The DWP is using a bedroom tax case to challenge future welfare appeals
Natalie Bloomer By Natalie Bloomer
Tuesday, 20 February 2018 10:15 AM
The government is back in court today in a second attempt to block a legal route used by many people to appeal against benefit decisions.
Last year, Politics.co.uk reported that the DWP was using the case of Jayson and Charlotte Carmichael, who successfully challenged the bedroom tax at the Supreme Court, to try to stop other people from relying on the Human Rights Act when bringing a similar appeal.
The department lost that case but it is now dragging the Carmichaels back to court to appeal the decision.
“If we beat them this time, we hope the route that we used will be protected,” Jayson Carmichael told Politics.co.uk.
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“We hope it will mean that welfare claimants can use the Human Rights Act successfully and free of charge in the lower tribunals.”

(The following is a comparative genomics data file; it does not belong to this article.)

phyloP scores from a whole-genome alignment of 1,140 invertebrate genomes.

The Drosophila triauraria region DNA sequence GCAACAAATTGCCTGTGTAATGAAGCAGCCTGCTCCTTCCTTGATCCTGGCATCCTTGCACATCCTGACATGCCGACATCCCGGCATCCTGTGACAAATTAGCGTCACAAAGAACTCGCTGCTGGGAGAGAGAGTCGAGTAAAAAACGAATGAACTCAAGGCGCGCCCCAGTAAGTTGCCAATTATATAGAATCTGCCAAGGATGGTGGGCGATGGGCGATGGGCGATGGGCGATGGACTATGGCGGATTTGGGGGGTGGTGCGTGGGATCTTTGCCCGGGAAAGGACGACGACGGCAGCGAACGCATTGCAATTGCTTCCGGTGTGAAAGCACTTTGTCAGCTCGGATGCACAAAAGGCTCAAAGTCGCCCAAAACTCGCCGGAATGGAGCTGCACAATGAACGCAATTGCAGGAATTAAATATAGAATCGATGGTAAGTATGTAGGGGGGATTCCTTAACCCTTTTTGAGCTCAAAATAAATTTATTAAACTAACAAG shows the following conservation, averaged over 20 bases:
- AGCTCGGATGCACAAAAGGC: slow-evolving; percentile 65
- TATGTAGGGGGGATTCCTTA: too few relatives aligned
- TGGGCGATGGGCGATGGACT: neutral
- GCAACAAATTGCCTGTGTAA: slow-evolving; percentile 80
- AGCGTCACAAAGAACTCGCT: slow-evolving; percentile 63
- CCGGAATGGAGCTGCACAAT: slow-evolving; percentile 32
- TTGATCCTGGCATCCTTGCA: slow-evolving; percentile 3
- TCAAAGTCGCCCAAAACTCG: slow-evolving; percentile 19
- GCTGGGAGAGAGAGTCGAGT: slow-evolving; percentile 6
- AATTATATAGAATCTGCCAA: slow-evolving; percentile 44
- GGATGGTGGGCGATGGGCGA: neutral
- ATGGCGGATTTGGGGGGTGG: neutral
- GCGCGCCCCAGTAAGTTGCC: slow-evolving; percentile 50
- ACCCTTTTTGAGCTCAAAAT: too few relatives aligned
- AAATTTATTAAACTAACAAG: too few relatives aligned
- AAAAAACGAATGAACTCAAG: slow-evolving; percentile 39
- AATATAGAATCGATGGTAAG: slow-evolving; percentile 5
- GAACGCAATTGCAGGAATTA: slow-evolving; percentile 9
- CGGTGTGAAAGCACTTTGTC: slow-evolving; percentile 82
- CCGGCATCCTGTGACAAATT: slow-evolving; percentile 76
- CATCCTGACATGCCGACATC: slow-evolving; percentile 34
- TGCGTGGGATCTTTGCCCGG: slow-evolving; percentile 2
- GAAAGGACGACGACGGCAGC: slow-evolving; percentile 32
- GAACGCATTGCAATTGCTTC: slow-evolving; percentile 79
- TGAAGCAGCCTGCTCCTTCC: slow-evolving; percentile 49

The couple’s legal battle against the bedroom tax began almost four years ago when a judge at a first tier tribunal ruled that the policy was in breach of their human rights.
The DWP appealed that decision but after a number of further hearings the Carmichaels won their case at the Supreme Court and considered the matter closed.
Several months later however, the DWP went back to court to argue that the first tier tribunal only has the power to identify that legislation is incompatible with the Human Rights Act – not to rule on a case on that basis.
If the government is successful in its latest challenge it could have major implications for future welfare appeals.
“Should the government win this case, it would severely curtail the powers of the social security tribunal,” Lucy Cadd of Leigh Day solicitors, who is acting for the Carmichaels, said.
“The Tribunal would no longer be able to address the injustice that is caused to a social welfare claimant by the application of regulations that breach their rights protected by the Human Rights Act. It is another example of the government seeking to undermine disabled people and social welfare claimants in general.”
The DWP said it would be inappropriate to comment on the case before the court’s decision is known.